One of my favorite parts of my job is working with learning teams. Trainers and developers are the front line of our profession. They get up every day to fight the good fight and help enable learners and the organizations they support to succeed. Each isequipped with tools that they believe enable this mission.
Lately, I have started all of my talks by asking theaudience how it learns best every day. Whatapproaches have been the most meaningful and had the greatest impact over time? Not just teaching about something, but actually teaching how to do something. Unanimously, experience wins. Classroom and e-learning typically don’t score in the top five as far as effectiveness and impact. Yet these two modalitiesremain two of our most dominant deliverables inresources and spending.
I’m not saying our profession intentionally tries to mislead or underserve, but we have been taught to support an outdated and challenged approach to instruction. Now, before you send me a nasty gram, hear me out. I’m anything but anti-classroom/e-learning. I have spent a good part of my 30-plus years in this profession designing and delivering both. I don’t see either going away, nor should they. We have come to a point where we need to realign our resources, spending, deliverables, competencies and technologies around a modality that has always ruled the roost, and is finally a supportable domain: experiential learning.
We have thrown the term informal learning around for years, but few truly design for it. We have confused informal learning with a time and place, not a behavior that needs to be supported. For instance, e-learning has been associated with the informal domain for years because it can be consumed anytime and anywhere, but I’m sure many learners would argue that doesn’t meet their definition of informal learning.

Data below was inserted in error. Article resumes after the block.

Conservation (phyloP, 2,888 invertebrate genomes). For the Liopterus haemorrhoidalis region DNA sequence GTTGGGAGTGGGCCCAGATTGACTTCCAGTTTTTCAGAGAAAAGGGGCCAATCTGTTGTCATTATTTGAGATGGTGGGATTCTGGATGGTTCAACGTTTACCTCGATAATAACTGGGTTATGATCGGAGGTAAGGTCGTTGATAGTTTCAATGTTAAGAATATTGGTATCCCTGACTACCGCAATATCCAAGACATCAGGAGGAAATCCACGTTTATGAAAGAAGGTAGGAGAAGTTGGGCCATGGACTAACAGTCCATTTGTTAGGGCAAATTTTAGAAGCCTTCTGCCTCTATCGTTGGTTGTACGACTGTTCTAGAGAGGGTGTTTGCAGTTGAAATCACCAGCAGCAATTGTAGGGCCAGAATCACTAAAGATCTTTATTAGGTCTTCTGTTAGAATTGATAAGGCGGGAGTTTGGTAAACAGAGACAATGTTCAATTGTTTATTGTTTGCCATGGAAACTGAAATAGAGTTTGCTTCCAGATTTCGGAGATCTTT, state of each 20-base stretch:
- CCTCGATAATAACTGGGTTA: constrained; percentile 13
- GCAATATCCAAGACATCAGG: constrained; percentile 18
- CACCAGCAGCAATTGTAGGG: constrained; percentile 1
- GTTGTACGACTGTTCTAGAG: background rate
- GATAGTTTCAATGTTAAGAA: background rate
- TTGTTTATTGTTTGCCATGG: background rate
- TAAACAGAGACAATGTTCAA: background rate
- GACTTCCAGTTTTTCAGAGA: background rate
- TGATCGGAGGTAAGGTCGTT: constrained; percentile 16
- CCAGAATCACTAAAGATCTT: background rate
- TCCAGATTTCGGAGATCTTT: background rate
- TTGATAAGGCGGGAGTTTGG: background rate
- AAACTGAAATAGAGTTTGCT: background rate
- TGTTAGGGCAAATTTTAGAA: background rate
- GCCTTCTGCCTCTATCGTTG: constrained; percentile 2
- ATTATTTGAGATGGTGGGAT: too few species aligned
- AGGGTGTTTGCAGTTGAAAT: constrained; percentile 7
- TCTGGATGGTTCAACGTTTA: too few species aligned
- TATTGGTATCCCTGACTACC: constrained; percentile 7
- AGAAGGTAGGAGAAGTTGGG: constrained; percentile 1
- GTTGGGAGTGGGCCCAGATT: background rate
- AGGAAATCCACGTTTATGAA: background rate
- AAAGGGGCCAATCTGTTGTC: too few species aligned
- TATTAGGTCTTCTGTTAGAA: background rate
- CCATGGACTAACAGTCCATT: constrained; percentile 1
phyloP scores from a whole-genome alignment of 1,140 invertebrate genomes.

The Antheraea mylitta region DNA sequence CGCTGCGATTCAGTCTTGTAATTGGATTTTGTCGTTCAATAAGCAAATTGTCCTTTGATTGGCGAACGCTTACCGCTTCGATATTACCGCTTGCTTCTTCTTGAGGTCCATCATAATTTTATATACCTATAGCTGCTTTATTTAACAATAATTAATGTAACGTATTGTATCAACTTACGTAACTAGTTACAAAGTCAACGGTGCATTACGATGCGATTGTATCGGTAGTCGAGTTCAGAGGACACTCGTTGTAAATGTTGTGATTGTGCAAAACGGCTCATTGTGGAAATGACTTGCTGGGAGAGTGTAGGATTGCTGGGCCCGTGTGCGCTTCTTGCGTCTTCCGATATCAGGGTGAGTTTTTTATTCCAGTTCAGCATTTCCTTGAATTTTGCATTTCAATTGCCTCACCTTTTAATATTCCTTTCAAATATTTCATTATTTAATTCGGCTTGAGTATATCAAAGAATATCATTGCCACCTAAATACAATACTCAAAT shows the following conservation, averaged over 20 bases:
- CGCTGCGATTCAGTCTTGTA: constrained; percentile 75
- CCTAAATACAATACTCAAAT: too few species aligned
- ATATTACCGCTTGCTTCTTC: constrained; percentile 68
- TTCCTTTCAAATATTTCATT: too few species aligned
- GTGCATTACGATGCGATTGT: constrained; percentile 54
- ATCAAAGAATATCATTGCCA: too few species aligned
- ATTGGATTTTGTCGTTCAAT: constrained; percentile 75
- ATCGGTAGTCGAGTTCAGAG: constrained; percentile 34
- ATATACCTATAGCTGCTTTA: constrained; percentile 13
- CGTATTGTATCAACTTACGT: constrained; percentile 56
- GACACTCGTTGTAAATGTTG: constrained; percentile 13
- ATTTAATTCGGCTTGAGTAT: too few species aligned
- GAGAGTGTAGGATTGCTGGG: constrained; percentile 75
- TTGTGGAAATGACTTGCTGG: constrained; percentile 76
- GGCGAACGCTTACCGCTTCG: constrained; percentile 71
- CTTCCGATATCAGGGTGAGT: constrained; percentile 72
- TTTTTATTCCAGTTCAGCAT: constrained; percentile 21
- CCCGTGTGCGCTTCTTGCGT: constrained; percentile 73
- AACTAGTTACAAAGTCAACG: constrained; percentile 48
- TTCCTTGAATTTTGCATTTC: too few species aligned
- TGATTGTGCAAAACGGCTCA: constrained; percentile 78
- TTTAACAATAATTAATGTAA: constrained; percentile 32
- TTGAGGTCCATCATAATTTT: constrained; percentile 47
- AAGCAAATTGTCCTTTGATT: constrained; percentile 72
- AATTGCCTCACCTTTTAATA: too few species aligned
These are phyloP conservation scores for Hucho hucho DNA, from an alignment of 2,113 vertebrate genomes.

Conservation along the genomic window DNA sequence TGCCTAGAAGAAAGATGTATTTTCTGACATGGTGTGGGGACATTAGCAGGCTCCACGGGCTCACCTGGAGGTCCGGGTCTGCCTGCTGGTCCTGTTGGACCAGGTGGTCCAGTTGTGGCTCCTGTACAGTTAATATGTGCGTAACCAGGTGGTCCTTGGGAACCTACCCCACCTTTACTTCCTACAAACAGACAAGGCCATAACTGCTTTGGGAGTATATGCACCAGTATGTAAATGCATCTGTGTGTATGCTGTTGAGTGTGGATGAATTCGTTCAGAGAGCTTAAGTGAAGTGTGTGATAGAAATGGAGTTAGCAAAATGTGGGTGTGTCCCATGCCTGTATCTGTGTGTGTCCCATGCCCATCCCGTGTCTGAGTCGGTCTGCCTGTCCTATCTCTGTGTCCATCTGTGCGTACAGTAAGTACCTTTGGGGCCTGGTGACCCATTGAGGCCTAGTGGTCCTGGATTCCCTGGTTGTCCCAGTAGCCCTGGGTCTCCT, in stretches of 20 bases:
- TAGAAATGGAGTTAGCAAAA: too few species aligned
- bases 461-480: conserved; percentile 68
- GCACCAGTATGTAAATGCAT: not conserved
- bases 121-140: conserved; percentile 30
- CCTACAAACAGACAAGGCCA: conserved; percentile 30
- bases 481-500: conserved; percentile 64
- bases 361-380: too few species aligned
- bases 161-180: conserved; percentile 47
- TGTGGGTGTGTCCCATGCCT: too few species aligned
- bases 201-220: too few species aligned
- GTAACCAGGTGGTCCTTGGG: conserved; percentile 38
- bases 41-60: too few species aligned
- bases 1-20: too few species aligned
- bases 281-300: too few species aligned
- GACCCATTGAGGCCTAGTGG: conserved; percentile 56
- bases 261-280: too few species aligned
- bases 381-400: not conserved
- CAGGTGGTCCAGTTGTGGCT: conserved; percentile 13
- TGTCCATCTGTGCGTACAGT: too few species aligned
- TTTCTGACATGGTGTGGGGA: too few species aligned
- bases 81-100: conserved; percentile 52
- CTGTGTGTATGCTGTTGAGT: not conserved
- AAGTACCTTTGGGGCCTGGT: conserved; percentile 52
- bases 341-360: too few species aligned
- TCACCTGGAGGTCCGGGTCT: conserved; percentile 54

Designing to support experience is very different from taking formal assets and making them available outside the classroom. This shift starts with how we prioritize our deliverables. If we innately think we are designing for an event first, then the design process — starting with how we are perceived through what we deliver — will remain event-based.
Many learning professionals tell me they are highly frustrated by the fact that their teams aren’t seen beyond event-based learning. They argue they’re notinvolved early enough in the process, or they can’t get the lines of business to stop coming to them for training first.
This all begins with how we are perceived and the deliverables our stakeholders feel we build. We have to learn how to design and engage our organizations from an experience-first approach. We need to start designing solutions and tools that support experiential learning first, supported by event-based instruction if it’s needed at all. Again, this is not to say classroom or e-learning doesn’t play an important part in this journey. I don’t want my pilot flying me home having learned exclusively through experiential-based practice. Clearly, a degree of foundational learning needs tooccur, but in today’s world of churn and change, the classroom has become overburdened, ill-equipped and often outdated compared with what our learners need to keep up every day.
If we flip the paradigm and design to teach and sustain in the workflow first, and support that with the appropriate amount of event-based instruction, we have finally found the perfect blend. We live in a world where experience can be a highly supported and structured experience, measured through technology and other modalities that surround our learners.
We need to begin using performance support and other emerging tools/approaches as the dominant tools of our trade, supported by formal instruction that finds itself in a different but still powerful place in the learning landscape. I have seen it done brilliantly and intentionally. I’ve seen it done in high-risk environments and with abstract principles such as leadership. It’s not easy, but it is doable and will change the way our industry is perceived in the effect it is having on the organizations we support.